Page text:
In our Information Age, we have become ignorant of the other sides. We tailor our media (and our friends) to fit the customized diet that suits us. I recall people saying during the election that they didn’t know anyone voting for Trump. And that’s the problem. We don’t know, really know, people who disagree with us. It use to be that if you asked a Republican if they knew a Democrat, they might say, “Yea. Joe that lives just down street is one. His kids and our’s play together and he grills a mean steak.” Even if we do happen to hang out with someone of differing political persuasion occasionally, politics are probably going to be avoided. Knowing less about people makes it easier to run them over.
Back in the day, to voice our opinions, we had to do it in the presence of people, face-to-face. Opinions were valuable and worthy of being shared. Today, opinions are mass produced. Anyone at anytime for any reason can and will dish out their Facebook status (or blog post) without any concern for how other people may respond. They simply post and wait for the likes. If there be resistance, just ignore or unfriend. Mass information, a deluge of social connections, and global transportation have allowed us not to learn more but to isolate more. Neighborhoods, cities, and entire regions have now become harbors for particular ideals. Drop a Trump supporter in Portland and tell me they will be welcomed. Drop a Hillary supporter in Maricopa County and tell me they’ll feel right at home.
Jargon and emotion have replaced reason and dialogue. Politicians know this and have used it against us. The more a party can get people to emote in unison, the more likely they are to win. The side effect is that we have to have a scapegoat for the mob. We know we “know” people on social media that disagree with us, yet we will post defamatory and derogatory comments about the stupidity of Liberals and the arrogance of Conservatives. Somehow we have trained ourselves to integrate slander and avoidance. We lay waste to whole groups of people, many of whom are in our Friends list, without an ounce of concern. Perhaps we have convinced ourselves that they deserve it – we then become the intolerant and the judgmental.
Meanwhile, both sides miss the possible truths the other holds. Both sides have very legitimate concerns, both sides have very worthwhile intentions, and both sides have very honest perspectives. Yet, it is “safer” to just rally in our herds. We would rather talk about them than with them. The chasm that segregates us we would rather accept as reality than do the hard labor of filling in. We all talk of love and tolerance or of truth and responsibility. Let’s do it then. Let’s fight for love and tolerance even when it hurts. Let’s take responsibility for discussing truth together even when we disagree.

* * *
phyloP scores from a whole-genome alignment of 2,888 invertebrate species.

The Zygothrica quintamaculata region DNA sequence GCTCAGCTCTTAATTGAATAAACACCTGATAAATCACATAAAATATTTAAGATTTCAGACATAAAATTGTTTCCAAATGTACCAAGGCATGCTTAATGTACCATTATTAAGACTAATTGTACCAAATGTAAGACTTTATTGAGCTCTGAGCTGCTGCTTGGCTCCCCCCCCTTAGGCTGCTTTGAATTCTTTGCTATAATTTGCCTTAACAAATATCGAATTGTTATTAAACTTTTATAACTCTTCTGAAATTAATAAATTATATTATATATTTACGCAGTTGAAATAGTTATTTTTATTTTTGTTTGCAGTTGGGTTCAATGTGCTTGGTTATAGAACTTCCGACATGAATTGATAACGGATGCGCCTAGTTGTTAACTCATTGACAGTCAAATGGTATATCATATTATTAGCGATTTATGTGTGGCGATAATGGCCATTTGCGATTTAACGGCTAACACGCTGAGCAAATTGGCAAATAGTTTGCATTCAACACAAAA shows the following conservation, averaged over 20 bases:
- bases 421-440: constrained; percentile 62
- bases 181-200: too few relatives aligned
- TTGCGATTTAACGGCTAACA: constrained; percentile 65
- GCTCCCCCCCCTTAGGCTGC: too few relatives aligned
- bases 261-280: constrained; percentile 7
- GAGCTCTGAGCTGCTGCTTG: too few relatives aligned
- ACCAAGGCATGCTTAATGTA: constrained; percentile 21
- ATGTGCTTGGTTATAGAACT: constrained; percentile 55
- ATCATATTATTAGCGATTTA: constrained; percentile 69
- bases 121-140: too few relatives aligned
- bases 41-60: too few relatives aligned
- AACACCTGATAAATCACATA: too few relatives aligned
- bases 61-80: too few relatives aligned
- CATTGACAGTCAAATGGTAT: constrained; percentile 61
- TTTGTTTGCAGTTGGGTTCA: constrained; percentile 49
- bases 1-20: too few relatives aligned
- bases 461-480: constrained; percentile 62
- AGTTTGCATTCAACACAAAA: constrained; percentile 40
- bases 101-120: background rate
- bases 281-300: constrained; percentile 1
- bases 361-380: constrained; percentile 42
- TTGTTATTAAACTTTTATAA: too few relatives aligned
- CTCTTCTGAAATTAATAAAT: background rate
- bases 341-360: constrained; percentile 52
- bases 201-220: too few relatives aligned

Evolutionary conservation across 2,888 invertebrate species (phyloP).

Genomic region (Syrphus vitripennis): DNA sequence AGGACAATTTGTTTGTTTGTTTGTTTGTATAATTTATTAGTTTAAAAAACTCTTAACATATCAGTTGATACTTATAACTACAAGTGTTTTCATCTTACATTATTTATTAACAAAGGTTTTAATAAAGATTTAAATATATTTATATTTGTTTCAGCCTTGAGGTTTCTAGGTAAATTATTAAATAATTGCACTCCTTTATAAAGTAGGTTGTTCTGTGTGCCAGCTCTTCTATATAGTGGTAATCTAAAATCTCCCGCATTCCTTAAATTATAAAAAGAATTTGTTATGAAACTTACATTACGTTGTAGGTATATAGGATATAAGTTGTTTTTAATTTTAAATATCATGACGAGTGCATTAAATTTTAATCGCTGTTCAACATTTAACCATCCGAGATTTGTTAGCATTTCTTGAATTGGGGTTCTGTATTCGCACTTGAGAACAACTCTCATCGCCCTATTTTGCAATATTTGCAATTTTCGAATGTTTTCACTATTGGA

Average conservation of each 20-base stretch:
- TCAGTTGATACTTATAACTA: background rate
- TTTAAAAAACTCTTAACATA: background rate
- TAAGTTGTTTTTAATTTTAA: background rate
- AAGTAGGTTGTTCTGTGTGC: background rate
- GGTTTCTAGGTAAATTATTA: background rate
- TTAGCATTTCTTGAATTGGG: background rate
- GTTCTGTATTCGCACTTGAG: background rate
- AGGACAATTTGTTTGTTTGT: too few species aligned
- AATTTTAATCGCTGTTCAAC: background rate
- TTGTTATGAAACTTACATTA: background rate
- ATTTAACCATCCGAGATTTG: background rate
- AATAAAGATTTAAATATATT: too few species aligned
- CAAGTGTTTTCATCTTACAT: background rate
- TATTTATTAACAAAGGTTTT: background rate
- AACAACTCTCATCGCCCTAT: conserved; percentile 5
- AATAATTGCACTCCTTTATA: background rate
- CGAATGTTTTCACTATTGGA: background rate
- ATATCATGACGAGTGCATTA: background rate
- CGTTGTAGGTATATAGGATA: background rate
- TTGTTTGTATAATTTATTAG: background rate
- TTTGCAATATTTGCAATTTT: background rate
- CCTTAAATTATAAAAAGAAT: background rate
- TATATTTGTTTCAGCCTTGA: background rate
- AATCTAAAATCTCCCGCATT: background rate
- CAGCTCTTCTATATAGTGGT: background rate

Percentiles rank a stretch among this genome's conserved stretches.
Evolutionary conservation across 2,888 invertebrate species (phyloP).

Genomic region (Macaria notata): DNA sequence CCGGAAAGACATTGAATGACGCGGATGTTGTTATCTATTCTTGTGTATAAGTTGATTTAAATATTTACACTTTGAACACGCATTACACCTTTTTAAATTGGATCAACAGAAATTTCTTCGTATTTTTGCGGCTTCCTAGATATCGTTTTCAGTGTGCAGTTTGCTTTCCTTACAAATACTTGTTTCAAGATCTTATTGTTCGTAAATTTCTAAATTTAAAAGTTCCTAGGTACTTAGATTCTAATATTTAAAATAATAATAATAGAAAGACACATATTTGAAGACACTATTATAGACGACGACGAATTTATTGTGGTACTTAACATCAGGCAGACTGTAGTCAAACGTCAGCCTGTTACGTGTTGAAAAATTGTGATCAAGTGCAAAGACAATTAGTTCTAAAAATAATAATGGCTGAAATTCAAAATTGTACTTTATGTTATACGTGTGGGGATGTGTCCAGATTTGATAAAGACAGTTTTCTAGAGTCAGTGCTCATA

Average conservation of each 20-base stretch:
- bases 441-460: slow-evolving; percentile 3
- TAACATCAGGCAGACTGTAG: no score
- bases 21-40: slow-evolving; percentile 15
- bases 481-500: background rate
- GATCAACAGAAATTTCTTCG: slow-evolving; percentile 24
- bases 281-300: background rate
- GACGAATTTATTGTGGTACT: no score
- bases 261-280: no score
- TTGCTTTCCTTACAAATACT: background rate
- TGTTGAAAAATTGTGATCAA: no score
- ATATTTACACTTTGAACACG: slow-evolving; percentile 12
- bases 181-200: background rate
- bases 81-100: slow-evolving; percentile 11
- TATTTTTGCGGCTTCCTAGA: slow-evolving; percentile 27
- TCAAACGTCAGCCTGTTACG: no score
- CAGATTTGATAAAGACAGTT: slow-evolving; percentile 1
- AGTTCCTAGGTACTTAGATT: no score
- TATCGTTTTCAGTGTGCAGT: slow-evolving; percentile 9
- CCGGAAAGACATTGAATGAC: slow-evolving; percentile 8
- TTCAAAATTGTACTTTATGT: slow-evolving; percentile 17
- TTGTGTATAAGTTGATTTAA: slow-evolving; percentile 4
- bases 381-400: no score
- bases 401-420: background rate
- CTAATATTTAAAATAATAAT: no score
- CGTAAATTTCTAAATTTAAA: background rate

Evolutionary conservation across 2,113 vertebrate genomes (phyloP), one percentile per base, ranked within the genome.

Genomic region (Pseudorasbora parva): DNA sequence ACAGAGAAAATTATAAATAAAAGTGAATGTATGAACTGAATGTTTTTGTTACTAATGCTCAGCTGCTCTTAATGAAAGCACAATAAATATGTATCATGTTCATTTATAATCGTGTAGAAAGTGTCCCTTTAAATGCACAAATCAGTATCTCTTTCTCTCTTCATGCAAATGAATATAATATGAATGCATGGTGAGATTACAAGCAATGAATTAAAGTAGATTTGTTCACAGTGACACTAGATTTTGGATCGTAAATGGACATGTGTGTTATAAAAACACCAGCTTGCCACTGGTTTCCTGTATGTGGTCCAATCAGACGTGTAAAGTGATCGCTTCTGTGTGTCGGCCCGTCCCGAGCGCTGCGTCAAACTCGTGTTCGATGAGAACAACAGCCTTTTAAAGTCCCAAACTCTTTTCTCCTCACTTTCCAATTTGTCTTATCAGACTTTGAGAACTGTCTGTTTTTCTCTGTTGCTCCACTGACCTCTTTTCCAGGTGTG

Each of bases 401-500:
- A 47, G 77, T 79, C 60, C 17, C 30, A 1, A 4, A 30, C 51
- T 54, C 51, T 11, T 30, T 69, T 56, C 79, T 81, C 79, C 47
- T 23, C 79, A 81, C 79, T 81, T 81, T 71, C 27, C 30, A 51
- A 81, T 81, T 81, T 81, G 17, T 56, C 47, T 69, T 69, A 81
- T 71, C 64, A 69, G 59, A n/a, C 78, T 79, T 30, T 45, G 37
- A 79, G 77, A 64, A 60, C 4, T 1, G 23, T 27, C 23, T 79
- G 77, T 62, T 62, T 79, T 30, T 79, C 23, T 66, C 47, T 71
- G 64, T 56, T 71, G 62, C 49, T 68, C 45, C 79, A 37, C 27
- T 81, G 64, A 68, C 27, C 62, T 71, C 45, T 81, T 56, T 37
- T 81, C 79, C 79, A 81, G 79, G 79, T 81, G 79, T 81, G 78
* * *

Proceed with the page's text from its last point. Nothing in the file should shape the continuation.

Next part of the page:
Blessed are the peacemakers
What I am not saying is that you can’t have an opinion. Engage with topics, discuss current events, take your stands, and voice your opinion. But an opinion is only valuable when it engages others with a differing opinion. Your opinion only matters when it can change something. Therefore, you must have others around you, in your life, that you disagree with. The key is that you also have to listen to what they have to say. It’s time, America, to become friends with those you think are wrong and grill some steaks together. It’s past time to start the hard work of wrenching back together the ideological continents drifting apart. We have to get this right before we tear each other apart. This is America’s greatest threat.
The hatred has gone on long enough. Hate is easy. Love is laborious. It makes you sweat. It forces you into hard, awkward conversations. It makes you stop yelling and start listening. Love reminds us that people matter more than politics. At the end of the day, no matter how you or I voted, something matters more than that. The walls that divide people, Christ came to tear down (Ephesians 2:14). That is, I believe, a calling for the Christian today. The call of a Christian is that of mediation and reconciliation. It is an insurgency of peace. That is what the Church should be known for. “Blessed are the peacemakers, for they shall be called sons of God” (Matthew 5:9).
1 Peter 2:11-16
Beloved, I urge you as sojourners and exiles to abstain from the passions of the flesh, which wage war against your soul. Keep your conduct among the Gentiles honorable, so that when they speak against you as evildoers, they may see your good deeds and glorify God on the day of visitation.
Be subject for the Lord’s sake to every human institution, whether it be to the emperor as supreme, or to governors as sent by him to punish those who do evil and to praise those who do good. For this is the will of God, that by doing good you should put to silence the ignorance of foolish people. Live as people who are free, not using your freedom as a cover-up for evil, but living as servants of God.